Thursday, October 31, 2013

Multiple Comparisons, Margins of Error, and the Affordable Care Act Census Data

In my last post I looked at changes in the census rates in 51 states (50 plus DC) since parts of the act have come into effect.  I found 14 with a significant change from 2010 to 2011 (the most recent years available since the ACA was passed).  Each individual state was classified as changed if the difference in their rates were outside of the 95% probability margin of error (MOE) for both years.  That means that we are 95% certain that the actual rate is between an upper and lower limit.

For example Texas had a MOE of +/- 0.2%, that means it's estimated rate for 2010 of 26.3% is between 26.5% and 26.1% with 95% probability while it's estimated rate for 2011 of 25.7%  is between 25.9% and 25.5% with 95% probability.  Because the intervals for both years do not overlap, we can be confident that the change in the rate is real across the years.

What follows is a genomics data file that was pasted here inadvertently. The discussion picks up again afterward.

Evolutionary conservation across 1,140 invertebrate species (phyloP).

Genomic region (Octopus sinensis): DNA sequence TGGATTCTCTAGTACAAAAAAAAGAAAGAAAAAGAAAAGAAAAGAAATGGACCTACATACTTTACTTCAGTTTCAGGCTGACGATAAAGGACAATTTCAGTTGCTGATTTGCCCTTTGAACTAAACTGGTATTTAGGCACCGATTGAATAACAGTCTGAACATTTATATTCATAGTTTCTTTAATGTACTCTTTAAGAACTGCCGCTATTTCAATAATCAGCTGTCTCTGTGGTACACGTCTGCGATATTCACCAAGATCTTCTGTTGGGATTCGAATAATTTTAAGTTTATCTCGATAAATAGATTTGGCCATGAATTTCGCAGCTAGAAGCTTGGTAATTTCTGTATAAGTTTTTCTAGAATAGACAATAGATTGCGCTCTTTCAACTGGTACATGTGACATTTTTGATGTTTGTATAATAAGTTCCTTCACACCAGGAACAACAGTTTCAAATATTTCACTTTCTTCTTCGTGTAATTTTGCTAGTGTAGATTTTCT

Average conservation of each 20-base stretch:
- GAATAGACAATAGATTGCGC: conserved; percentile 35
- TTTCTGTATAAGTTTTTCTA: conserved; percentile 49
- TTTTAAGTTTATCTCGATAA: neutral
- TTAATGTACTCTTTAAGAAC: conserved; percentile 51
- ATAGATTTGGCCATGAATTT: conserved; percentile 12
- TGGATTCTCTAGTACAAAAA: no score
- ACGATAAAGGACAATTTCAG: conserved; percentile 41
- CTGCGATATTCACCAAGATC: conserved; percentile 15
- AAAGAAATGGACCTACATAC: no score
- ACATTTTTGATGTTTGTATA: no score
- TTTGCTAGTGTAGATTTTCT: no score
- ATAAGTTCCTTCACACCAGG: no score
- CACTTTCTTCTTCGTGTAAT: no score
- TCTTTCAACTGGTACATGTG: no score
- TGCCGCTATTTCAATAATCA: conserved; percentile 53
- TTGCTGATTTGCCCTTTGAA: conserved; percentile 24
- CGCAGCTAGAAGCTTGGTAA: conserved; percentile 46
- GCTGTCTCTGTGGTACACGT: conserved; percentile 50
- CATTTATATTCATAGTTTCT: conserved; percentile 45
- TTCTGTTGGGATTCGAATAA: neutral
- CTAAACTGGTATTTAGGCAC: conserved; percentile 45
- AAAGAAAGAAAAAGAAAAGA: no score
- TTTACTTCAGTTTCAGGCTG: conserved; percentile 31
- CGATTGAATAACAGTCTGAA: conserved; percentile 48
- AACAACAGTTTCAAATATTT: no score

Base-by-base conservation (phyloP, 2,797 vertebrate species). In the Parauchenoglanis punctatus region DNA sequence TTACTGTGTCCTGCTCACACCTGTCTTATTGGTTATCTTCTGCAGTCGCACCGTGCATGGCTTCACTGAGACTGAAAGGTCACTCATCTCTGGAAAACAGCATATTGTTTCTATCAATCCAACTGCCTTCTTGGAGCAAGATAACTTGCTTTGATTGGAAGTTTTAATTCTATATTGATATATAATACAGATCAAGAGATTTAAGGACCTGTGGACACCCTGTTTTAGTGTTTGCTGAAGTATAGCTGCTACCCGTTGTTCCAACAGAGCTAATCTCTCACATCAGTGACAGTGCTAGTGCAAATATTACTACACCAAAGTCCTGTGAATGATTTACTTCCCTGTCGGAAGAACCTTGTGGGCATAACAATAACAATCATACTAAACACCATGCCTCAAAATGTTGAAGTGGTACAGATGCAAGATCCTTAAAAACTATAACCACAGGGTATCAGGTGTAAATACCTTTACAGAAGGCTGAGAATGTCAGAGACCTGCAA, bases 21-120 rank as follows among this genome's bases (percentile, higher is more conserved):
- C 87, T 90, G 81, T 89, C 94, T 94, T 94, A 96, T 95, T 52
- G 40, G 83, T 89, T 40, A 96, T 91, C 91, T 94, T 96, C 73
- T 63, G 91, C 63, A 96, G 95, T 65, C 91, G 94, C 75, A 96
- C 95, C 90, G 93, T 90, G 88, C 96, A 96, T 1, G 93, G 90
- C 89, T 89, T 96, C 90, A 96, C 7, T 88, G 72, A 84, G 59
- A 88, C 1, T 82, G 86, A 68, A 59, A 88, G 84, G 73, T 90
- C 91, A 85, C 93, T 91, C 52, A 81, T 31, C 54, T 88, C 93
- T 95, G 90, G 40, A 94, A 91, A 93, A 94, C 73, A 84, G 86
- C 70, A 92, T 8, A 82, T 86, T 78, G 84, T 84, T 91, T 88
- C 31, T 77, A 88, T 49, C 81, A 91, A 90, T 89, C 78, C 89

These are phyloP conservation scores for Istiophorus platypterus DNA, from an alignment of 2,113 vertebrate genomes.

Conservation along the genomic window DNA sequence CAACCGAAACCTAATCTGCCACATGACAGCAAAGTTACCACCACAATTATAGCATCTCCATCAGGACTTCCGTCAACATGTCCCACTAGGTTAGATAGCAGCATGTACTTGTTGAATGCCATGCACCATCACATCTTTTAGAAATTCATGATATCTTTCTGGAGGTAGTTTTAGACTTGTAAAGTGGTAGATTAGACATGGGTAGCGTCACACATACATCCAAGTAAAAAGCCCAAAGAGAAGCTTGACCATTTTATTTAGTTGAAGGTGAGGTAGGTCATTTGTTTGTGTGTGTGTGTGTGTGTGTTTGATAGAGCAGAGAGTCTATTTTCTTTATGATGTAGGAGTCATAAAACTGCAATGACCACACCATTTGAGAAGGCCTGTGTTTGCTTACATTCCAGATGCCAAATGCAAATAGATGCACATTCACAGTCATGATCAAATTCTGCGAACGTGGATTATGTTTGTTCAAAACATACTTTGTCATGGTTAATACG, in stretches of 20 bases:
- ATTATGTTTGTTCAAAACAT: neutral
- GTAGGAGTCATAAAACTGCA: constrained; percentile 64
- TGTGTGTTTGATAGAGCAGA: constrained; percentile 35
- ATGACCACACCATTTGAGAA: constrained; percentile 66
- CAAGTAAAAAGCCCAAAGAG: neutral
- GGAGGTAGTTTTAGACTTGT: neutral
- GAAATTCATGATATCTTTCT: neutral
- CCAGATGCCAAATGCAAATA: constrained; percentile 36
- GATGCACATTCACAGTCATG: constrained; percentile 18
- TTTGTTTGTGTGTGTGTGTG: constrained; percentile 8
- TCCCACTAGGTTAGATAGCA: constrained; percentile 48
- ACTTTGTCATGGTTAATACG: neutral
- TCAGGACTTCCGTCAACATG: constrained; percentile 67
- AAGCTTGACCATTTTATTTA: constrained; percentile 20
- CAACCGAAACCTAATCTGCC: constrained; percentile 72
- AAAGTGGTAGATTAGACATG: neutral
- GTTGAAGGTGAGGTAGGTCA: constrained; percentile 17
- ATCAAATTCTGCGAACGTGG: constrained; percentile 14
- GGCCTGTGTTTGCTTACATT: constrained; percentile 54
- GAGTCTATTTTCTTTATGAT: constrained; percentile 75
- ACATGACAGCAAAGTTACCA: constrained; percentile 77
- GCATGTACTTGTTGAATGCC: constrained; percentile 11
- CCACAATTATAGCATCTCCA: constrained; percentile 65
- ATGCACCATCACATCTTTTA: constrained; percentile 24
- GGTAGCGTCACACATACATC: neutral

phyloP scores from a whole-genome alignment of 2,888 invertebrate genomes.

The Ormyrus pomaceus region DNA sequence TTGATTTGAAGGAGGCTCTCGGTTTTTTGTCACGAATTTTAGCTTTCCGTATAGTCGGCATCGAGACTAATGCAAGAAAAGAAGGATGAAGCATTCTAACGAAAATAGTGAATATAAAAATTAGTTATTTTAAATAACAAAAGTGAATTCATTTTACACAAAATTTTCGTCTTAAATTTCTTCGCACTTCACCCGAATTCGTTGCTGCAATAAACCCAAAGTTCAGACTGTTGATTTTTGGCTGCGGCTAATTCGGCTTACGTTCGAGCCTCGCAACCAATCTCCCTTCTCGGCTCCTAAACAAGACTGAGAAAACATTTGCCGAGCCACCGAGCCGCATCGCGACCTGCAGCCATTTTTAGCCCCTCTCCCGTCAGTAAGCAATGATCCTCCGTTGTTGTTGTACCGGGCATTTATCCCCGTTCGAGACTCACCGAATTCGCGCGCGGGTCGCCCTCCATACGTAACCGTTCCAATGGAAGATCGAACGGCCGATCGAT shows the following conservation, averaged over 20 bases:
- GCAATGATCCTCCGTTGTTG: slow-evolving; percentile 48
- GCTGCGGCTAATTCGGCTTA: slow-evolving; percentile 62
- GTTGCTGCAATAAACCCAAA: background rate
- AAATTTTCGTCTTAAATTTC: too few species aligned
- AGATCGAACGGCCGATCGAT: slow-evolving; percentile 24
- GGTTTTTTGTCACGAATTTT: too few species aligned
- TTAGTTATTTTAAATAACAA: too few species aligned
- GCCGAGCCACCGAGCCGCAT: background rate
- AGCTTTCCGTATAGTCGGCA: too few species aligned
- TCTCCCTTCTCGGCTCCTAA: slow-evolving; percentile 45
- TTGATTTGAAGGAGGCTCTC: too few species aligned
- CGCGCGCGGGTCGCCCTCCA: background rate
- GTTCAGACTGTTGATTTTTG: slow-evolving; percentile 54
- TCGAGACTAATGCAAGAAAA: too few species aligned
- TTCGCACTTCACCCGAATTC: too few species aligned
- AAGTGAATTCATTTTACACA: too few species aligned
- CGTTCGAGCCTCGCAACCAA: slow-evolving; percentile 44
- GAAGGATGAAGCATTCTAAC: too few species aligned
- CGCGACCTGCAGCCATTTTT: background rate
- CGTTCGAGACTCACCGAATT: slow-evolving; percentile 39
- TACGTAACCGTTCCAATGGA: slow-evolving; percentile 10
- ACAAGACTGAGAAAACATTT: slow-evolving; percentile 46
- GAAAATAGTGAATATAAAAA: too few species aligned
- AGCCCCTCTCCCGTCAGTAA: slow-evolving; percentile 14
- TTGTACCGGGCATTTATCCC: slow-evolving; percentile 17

Contrary to his claims, the results suggest that Ted Cruz's Texas so far has had a real but small decrease in the uninsured rate since the ACA or Obamacare has been enacted. In the graph above, California and Vermont have had significant decreases while Missouri was the only one that increased.  Massachusetts and Pennsylvania stayed the same.  The other states are summarized in my previous post.  

Statistician critics may argue that repeating 51 comparisons inflates the chance that at least one state has been significantly different by pure chance.  The 95% confidence interval means that there is a 5% chance or 0.05 probability that each individual comparison is significant by pure chance.  Repeated 51 times means that the expected number of chance differences is 51(0.05)=2.55.  Because there were 14 significant differences which is well above the expected number of chance differences.     I can be confident that almost all of changes in the rates are real.

Looking at the county level rates for Pennsylvania there were zero significant changes either positive or negative out of the 67 counties.  Counties with small populations have very large MOEs however.

**Related Posts**

The Affordable Care Act (ACA) Having Little Effect on PA's Uninsured Rate So Far (Repost with PUSH)